I recently started fostering a tiny 4 weeks-old female kitten who has reminded me of the importance of fostering to save lives and decrease overpopulation. She has an upper respiratory infection and will go back to the shelter when she turns 8-weeks-old. By that time, she will be vaccinated, spayed, and ready to be up for adoption. Today, I want to share seven tips for those people that might be fostering a dog or cat for the first time.
1-Get your home ready to receive your new friend by blocking hiding spots, remove hazards, and having an isolation area.
2-Always remember that the goal is to help the foster pet grow healthy and find their forever home. You must be ready to let her or him go but you might get attached to your foster baby.
3- Keep the foster pet in an isolated space for two weeks until he or she is comfortable, and then it can be introduced to your own pets. It is good to use a playpen or spare bathroom.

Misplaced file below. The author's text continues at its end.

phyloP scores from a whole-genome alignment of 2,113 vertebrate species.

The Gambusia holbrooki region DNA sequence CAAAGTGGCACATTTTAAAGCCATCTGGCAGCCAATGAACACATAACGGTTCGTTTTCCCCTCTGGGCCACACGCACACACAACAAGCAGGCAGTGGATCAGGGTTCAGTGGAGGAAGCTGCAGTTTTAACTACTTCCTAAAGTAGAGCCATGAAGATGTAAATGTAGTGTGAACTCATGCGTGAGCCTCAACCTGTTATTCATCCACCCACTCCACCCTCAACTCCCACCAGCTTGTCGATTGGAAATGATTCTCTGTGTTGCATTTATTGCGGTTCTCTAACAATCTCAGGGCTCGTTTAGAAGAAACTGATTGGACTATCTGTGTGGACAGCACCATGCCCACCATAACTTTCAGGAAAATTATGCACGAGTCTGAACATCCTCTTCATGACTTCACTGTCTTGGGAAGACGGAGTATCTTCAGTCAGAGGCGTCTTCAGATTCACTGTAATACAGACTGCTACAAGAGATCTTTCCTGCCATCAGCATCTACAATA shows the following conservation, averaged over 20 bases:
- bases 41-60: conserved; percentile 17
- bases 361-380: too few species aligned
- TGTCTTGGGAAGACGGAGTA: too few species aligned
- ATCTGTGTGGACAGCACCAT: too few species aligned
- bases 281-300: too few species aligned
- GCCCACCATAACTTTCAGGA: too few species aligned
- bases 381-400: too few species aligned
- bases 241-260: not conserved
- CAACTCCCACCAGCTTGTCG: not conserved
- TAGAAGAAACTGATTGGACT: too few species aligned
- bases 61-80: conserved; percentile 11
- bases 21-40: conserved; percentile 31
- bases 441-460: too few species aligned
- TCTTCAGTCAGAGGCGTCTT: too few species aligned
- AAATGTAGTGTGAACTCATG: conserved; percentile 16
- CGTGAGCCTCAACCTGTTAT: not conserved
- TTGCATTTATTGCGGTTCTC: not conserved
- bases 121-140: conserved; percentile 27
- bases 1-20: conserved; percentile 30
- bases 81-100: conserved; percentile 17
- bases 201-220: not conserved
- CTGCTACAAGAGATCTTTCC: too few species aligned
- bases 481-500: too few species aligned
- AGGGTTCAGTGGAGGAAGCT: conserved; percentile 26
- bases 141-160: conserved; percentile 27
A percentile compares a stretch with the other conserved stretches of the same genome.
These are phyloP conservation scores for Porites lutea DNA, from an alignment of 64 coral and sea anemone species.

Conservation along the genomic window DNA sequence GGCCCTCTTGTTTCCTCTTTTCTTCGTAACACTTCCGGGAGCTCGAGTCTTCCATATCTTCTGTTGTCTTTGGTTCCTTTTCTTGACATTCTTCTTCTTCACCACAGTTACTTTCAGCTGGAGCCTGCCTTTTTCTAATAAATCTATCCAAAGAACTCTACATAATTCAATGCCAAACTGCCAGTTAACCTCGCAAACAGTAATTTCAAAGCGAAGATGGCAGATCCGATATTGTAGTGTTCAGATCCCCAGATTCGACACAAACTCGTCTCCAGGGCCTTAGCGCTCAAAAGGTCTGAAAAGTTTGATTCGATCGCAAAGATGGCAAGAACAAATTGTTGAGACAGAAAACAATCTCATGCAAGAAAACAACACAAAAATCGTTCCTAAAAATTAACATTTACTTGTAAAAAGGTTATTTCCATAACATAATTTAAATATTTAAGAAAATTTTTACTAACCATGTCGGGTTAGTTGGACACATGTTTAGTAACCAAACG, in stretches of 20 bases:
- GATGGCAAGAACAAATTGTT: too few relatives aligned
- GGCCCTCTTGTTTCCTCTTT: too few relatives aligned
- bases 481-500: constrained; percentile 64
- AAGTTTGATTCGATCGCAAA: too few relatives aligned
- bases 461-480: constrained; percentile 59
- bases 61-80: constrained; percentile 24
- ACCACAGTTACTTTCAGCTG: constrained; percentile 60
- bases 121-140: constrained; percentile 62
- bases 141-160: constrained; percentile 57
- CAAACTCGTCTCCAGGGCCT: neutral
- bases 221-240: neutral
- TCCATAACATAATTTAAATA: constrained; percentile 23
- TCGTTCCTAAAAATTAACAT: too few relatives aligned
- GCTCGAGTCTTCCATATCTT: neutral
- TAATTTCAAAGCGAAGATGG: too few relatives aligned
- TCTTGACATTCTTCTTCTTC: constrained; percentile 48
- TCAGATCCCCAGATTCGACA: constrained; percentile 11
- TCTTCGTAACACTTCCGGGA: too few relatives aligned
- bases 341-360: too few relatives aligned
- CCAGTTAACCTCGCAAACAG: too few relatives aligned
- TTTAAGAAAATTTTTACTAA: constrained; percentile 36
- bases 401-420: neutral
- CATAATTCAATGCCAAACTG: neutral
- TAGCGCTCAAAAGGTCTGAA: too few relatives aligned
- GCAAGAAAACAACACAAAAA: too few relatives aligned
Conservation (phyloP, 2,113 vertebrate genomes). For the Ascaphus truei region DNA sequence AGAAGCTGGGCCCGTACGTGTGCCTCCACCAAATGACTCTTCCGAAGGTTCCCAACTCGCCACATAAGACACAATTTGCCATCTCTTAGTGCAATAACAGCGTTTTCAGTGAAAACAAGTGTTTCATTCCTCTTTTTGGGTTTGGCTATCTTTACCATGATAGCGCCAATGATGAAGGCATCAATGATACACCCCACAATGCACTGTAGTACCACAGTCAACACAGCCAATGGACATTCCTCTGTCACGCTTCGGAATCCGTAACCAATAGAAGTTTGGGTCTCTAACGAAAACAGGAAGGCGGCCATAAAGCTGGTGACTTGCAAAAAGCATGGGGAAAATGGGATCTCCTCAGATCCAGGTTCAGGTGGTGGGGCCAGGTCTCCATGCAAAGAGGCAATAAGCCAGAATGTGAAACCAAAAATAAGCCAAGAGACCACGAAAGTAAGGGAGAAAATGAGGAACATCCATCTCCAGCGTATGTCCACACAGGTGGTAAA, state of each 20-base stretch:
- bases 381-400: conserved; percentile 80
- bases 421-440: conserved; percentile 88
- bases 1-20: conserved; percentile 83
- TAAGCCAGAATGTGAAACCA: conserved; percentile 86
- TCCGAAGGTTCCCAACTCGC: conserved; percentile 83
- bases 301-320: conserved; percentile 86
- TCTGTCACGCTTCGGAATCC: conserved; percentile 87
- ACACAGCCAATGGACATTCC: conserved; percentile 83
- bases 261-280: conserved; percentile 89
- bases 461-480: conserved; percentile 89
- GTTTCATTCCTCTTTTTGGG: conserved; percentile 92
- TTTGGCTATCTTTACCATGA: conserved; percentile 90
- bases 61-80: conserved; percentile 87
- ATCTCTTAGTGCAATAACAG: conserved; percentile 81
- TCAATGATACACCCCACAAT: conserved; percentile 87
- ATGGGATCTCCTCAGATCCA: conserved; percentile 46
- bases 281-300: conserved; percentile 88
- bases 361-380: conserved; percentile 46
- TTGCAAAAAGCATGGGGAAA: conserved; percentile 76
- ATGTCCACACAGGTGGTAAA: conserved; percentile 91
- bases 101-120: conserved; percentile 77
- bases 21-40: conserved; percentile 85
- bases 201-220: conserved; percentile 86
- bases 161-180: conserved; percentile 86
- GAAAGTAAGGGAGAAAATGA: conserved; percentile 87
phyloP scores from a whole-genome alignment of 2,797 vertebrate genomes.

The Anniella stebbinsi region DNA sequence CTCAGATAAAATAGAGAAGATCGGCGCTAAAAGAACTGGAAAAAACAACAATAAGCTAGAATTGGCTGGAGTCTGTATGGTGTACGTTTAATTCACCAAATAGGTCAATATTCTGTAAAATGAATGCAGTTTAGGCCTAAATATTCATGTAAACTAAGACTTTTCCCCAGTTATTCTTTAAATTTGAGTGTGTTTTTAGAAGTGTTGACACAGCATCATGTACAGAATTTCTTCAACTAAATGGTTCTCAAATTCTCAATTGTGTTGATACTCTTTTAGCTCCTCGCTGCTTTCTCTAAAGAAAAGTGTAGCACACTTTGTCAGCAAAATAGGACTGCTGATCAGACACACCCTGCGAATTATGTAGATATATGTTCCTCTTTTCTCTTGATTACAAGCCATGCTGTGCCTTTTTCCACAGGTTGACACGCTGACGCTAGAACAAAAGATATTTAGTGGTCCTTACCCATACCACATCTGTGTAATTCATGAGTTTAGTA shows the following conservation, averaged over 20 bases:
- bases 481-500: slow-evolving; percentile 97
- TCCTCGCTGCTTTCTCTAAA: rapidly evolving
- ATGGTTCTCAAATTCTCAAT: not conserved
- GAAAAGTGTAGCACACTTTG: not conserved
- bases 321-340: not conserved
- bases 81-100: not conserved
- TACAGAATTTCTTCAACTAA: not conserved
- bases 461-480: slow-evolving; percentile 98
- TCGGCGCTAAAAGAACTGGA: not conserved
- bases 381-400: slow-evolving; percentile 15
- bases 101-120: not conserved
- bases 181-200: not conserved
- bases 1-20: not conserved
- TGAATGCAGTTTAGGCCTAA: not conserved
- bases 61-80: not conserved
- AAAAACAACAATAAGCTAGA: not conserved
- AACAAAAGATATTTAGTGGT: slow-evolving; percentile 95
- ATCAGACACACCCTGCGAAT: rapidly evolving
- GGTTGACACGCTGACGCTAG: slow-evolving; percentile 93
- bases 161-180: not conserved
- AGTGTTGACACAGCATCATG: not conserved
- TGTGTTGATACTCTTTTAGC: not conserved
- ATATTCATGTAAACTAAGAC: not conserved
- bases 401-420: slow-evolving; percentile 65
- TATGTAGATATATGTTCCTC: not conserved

4- If the foster is a puppy or kitten, it’s essential to keep track of the feeding schedule, weight gain, water intake, and stool. Puppies and kittens should gain up to 10% of their body weight daily.
5-It’s crucial to spend around two hours a day to exercise and play with your foster since socialization is an integral part of the pets’ health.
6-Familiarize yourself with common diseases seen in rescued pets such as flea infestation, ringworm, tapeworm/roundworms, heartworm, upper respiratory infection in cats, and kennel cough in dogs.
7-Notify any changes in your foster pet’s health to the foster coordinator or person in charge. Some changes can include weight loss, soft stools, or vomiting. If the animal is unconscious, lethargic, bodily injury or has trouble breathing… remember that the best thing to do is call the emergency line or an emergency clinic.